• I have a 2005 Kia Sedona and just had a misfire in cylinder 4. We moved the spark plug wires around and it was then a misfire in cylinder 6. The problem was the coil pack. We had that replaced by Kia and it fixed the problem. Unfortunately, there are 3 coil packs and each one costs over $100, without labor costs. So, it is only a matter of time before the other 2 go bad.
  • I have a 2003 Sedona I had to replace the motor in May and now I have had to replace, Cam shaft sensor, Crank shaft sensor, Ig failure sensor, and it still is acting up. Sometimes it will start and sometimes it will not. I can go out and it will start fine and go somewhere and be in the store for 5 min and come out and it will not start, I’ll wait a few min. or and hour then it will start. I can go out in the morning and it will not start then try it a few hrs later and it will start. NOW it will not start at all. It will turn over but not start. :mad
    I am soooo over this... Can anyone help :mad:
  • Sounds a lot like the fuel pump. They have a history of self destructing. The pressed metal fails and clogs the filter. The pump is in the tank. The early symptoms are - vehicle may start, run for a short time and stop or not start until sitting for a while. You may be able to drive at speeds less than 50 and nothing happens and then pull onto the interstate and it dies in a few miles. Let it sit and then it goes again and finally nothing - the pump is gone. These are the symptoms.

    You need to check for fuel delivery. You, or your mechanic should have changed the fuel pump when you changed the engine. If you didn't it would be my first suspect. You will need to check the fuses and then "listen" for the pump to run when you turn on the key (but don't engage the starter). You can disconnect the fuel line to see if you have pressure. Fuel pumps are typically good for about 60,000 miles but may last up to 120,000.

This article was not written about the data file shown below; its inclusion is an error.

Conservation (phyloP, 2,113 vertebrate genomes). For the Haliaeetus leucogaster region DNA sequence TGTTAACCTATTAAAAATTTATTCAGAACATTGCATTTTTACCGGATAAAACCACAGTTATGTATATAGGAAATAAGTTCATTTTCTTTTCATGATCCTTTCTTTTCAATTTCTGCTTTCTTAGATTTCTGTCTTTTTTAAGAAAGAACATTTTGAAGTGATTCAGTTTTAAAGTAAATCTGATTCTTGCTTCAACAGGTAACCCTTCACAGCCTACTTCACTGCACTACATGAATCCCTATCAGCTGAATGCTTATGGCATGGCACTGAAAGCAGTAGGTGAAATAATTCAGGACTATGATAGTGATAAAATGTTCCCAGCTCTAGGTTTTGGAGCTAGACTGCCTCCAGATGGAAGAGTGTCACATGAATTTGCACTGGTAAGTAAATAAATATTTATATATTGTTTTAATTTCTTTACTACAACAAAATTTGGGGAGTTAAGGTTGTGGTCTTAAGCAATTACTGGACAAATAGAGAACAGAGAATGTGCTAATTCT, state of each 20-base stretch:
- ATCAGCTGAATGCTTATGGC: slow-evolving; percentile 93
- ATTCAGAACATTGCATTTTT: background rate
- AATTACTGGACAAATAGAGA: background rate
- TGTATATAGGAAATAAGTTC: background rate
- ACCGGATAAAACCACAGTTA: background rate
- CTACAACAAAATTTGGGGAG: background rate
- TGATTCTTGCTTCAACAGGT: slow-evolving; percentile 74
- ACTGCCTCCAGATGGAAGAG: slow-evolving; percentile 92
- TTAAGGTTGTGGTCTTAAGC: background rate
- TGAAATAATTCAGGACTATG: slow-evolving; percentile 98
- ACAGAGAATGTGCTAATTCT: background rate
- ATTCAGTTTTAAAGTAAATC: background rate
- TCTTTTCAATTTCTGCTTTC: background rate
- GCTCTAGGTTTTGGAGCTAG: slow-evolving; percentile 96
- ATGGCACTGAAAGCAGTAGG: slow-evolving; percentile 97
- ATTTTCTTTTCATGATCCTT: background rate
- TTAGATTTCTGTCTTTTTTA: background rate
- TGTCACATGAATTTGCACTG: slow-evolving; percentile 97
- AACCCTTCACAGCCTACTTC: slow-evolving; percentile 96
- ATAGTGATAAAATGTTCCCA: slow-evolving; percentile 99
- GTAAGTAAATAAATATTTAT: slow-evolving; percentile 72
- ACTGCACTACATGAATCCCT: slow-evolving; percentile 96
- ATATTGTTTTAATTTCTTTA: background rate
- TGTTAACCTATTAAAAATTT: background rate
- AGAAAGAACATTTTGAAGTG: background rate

• I agree it could be the fuel pump. The Sedona is known for it's fuel pump issues. I had the humming noise and the Kia fix did not take car of it under the recall so it was replaced under warranty.
  • jomad4jomad4 Posts: 1
    2005 KIA Sedona ignition switch will not turn. It is locked up. Can't turn the key.
  • We have had this issue with our 2007 Hyundai Entourage. Its been in the shop 3 times. I've been told to pull the key out and turn it upside down and put it back in and try. I was told to try the spare key. I was told to be SURE that when you pull into a spot that your tires are straight and the steering wheel is not all the way to one side or the other. It has been looked at by Field Engineering and they couldn't figure it out either. BUT .... they would not replace the ignition/ignition lock. Not even under warranty.